Playwright Harrison David Rivers likes to make lists. Actually, he likes to cross things off them.
With four new plays appearing in the Twin Cities in a two-month span, lists have come in handy.
No full-length play by Rivers has been produced here, but that changes with the Feb. 10 opening of “A Crack in the Sky” at History Theatre. That begins a Rivers flood: Theater Latté Da opens the musical “Five Points” April 7. The Playwrights’ Center has readings of “The Bandaged Place,” a drama about three generations of family, April 9 and 10. And “This Bitter Earth” starts April 24 at Penumbra Theatre.
“It’s a bit busy,” Rivers, 36, said in an understatement, swaddled in a huge scarf in the St. Paul Victorian where he lives with husband Christopher Bineham’s parents.
You could argue all of this started when Rivers swiped a copy of “Angels in America” — still his favorite play — from a library in Manhattan, Kan., where he grew up.
Or you could say it began when, talking on the phone, he worried aloud that he was hearing voices and his mother advised him to write them down. Those voices became his first full-length play in 2006, “Prophet’s Wife.” You could date it to his 2010 play, “When Last We Flew,” in which a teenager steals a copy of “Angels in America.” Or you could pinpoint the 2014 phone call when Playwrights’ Center producing artistic director Jeremy Cohen told him, “The Twin Cities needs you.”
Rivers came for a yearlong Jerome Foundation fellowship and, like many playwrights before him, decided to stay. For a list of reasons.
Why HDR loves the Twin Cities
• People are intelligent and kind.
• People have families and dogs and kids, which was not necessarily the case when he lived in New York, and that means there’s a lot to talk about other than work.
• It asks you to slow down and appreciate it, to look out the window and see how beautiful the snow is.
• It’s easy to get to other places, if you need to, because we’re in the middle.
“I feel like St. Paul is going to be home base,” said Rivers, who will move to Ohio this fall for a temporary teaching job at Kenyon College, his alma mater. (Initially an actor, he developed stage fright and shifted to writing.)
His husband has begun a writing/editing career that will make the two more mobile. Bineham is Rivers’ first reader, his scheduler (he finally convinced his husband to list his commitments in a calendar, rather than trying to remember them). And, in the case of “This Bitter Earth” — about the romance between an African-American playwright and a white activist — he’s a direct inspiration.
“I said when I moved here: No men. No dating. No distractions,” Rivers said. “The goal was to put on blinders and churn out this huge output.”
Nope! He met Bineham on his third OKCupid date, arranged by e-mail while Rivers was on a Playwrights’ Center retreat in northern Minnesota.
“He changed me,” Rivers said. “Having someone who is passionate about art but isn’t an artist himself means that he has this critical view, but with this knowledge of me.”
As his reader, Bineham also is a kind of collaborator — and collaboration is crucial to Rivers’ work.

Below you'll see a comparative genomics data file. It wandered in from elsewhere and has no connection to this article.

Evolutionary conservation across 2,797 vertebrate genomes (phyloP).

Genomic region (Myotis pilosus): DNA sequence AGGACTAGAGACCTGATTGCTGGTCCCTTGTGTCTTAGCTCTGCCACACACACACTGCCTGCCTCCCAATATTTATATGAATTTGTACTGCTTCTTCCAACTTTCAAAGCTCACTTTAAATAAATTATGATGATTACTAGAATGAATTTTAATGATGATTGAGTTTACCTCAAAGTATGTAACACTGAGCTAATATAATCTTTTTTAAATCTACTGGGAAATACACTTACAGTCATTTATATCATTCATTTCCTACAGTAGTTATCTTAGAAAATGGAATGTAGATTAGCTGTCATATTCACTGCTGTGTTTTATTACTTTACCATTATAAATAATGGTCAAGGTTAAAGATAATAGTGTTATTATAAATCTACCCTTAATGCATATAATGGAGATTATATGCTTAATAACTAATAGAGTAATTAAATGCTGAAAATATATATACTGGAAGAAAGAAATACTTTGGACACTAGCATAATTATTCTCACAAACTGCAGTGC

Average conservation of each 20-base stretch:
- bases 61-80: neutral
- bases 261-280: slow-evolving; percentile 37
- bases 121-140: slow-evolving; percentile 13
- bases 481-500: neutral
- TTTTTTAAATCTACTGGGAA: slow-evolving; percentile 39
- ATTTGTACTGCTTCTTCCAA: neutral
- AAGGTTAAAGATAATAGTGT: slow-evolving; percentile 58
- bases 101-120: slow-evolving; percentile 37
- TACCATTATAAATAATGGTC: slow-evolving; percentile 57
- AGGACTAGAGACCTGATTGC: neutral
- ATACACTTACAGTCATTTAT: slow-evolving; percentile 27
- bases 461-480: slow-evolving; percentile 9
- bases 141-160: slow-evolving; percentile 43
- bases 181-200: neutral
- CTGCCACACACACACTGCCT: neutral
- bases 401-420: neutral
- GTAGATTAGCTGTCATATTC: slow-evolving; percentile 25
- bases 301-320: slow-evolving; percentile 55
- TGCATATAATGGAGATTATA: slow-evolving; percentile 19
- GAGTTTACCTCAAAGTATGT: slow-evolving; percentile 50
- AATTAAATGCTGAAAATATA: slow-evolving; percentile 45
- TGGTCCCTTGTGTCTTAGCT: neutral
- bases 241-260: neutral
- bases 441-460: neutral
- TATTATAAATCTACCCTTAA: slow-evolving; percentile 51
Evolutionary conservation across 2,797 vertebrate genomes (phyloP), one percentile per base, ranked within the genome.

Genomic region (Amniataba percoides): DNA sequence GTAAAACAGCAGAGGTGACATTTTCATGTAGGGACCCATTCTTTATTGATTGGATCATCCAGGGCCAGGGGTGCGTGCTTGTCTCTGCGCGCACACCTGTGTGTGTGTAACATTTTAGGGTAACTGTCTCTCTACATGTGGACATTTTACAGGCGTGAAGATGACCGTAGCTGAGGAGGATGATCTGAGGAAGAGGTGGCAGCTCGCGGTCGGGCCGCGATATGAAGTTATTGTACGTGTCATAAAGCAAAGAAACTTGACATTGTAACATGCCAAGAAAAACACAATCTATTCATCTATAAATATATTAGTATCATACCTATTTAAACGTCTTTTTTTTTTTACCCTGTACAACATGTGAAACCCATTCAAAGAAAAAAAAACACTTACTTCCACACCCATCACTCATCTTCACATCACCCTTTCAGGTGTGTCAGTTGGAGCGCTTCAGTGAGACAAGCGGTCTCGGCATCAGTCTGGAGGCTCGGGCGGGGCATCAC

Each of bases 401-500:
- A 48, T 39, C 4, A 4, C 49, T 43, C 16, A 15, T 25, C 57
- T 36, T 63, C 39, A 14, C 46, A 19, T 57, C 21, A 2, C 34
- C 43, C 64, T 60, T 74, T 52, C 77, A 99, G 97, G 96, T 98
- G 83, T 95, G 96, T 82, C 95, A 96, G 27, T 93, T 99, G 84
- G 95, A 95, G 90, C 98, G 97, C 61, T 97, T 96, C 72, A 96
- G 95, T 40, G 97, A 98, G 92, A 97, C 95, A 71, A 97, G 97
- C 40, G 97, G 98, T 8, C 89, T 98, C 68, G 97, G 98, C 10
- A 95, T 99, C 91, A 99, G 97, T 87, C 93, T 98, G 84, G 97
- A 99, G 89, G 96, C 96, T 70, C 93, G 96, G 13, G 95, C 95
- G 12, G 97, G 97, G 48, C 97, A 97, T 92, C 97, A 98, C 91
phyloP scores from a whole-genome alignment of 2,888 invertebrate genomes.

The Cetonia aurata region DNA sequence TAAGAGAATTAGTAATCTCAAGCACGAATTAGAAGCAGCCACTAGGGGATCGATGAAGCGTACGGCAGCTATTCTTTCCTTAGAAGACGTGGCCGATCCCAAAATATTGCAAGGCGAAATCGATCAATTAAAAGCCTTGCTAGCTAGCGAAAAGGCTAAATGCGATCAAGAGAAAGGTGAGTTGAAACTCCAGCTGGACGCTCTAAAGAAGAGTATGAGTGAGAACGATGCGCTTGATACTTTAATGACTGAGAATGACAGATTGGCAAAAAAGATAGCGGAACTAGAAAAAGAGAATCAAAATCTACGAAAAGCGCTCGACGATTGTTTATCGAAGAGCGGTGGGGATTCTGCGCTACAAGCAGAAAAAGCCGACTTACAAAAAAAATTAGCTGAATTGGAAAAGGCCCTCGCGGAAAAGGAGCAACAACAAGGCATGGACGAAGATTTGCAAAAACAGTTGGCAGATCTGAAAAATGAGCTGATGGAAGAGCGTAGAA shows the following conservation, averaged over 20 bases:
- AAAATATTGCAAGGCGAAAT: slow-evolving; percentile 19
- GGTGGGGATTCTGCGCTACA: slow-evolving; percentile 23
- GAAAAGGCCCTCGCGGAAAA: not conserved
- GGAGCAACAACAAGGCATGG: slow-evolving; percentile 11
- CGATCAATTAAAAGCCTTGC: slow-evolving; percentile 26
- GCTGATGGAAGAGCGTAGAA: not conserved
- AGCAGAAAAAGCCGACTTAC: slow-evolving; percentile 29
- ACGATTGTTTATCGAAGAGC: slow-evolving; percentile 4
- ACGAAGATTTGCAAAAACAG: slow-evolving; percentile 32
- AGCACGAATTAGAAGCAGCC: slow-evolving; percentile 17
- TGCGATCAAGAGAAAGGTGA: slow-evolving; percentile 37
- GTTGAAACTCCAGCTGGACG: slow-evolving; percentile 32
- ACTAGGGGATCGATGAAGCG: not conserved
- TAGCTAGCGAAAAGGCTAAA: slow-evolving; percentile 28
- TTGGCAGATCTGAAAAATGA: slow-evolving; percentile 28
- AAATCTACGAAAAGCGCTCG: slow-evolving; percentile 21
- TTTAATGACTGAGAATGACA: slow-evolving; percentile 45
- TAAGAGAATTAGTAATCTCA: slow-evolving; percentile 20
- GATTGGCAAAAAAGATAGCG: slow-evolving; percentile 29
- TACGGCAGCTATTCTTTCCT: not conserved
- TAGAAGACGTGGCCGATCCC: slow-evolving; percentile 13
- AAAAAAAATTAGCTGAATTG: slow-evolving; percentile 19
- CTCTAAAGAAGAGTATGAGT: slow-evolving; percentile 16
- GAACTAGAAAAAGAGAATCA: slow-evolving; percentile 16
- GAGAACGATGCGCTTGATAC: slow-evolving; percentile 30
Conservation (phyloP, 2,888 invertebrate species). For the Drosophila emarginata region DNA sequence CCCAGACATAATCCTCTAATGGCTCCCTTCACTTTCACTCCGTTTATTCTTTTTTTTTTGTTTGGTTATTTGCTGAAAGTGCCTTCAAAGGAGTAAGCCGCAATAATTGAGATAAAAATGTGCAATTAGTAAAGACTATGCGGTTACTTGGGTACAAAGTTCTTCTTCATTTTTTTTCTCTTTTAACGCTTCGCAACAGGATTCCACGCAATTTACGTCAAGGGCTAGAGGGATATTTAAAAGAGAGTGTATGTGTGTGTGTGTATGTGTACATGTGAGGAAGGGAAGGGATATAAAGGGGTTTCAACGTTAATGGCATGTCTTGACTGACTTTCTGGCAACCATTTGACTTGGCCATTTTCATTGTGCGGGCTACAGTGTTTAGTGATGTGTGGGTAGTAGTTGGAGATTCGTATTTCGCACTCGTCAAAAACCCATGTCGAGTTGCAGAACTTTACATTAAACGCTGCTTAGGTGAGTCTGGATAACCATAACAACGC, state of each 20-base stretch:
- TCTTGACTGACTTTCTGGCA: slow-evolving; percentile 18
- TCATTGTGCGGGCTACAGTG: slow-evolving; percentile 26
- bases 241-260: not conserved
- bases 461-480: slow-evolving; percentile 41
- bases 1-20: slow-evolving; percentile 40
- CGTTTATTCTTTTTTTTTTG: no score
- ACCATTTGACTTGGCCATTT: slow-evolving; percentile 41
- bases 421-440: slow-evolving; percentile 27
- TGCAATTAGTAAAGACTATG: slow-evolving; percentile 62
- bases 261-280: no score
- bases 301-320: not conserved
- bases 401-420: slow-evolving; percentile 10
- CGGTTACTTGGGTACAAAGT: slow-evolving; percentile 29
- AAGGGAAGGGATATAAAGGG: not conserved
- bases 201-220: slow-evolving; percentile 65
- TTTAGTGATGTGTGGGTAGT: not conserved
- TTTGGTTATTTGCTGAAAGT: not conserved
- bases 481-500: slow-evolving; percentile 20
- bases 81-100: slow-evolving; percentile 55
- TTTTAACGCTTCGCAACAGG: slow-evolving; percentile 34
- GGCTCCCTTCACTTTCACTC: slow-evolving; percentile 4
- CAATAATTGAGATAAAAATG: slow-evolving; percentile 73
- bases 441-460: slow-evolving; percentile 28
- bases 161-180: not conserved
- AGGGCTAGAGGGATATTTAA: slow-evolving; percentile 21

“I’m not a playwright who needs all the credit,” said Rivers, who shares it on half of his upcoming plays. “A Crack in the Sky” is co-written by Ahmed Ismail Yusuf, whose life story informs the play about a Somali boy who, inspired by African-American heroes such as Maya Angelou and Malcolm X, journeys to the United States.
“Ahmed tells me all these stories, and it’s my job to figure out which need to find their way to the stage,” Rivers said, but Yusuf is more expansive about their work together.
“He has a disarming smile. You talk to him. You hear his soft words,” Yusuf said. “He’s a really mild-mannered guy, very thoughtful, very intelligent, but also very humble.”
They met via History Theatre artistic director Ron Peluso, who told Yusuf his life could be a play. “Harrison listens to the people around him and then comes up with the best answers for the play,” Peluso said.
There’s a reason for that, Rivers said: “I love that part of theater: that you can’t really do it alone.”
Yusuf specifically wanted to work with an African-American playwright, because of the importance of his black heroes. He says Rivers helped him tell exactly the story he wanted to tell, “in a language that is flexible and soft, beautiful, emotional.”
Latté Da’s “Five Points,” which Rivers calls “a big, dancey musical,” also came together over a period of time. He was working on a different musical with Latté Da artistic director Peter Rothstein, and passed along an in-development script. “Five Points,” co-written with Ethan D. Pakchar and Douglas Lyons, is about the diverging paths of a black man and a white Irish immigrant.
“I was really excited about it, so we did a workshop a year ago,” Rothstein said.
One thing that makes Rivers a good collaborator is his confidence, Rothstein said. “I don’t have to tiptoe around. I mean, there are not a lot of writers who want you to critique their work when you’re in the room with a bunch of actors. He overwrites, in his opinion, and then he cuts when he hears it out loud. So when we read something, I’ll say, ‘Harrison, do you want to lay out your cuts?’ And he’s immediately like, ‘Lose that. Lose this. Lose that. And add a “well” to the front of that line.’ ”
“Something that’s important to me is listening to actors,” Rivers said, who has a file on his laptop labeled “Actors to Write Parts For.” He often invites a few over to drink wine and read a few pages aloud. “The way actors phrase lines, the way they stumble over things, is so helpful.”
HDR’s actors to write for:
1. JuCoby Johnson
2. Michael Hanna
3. Kevin Hanshaw
4. Cristina Castro
5. Joniece Abbott-Pratt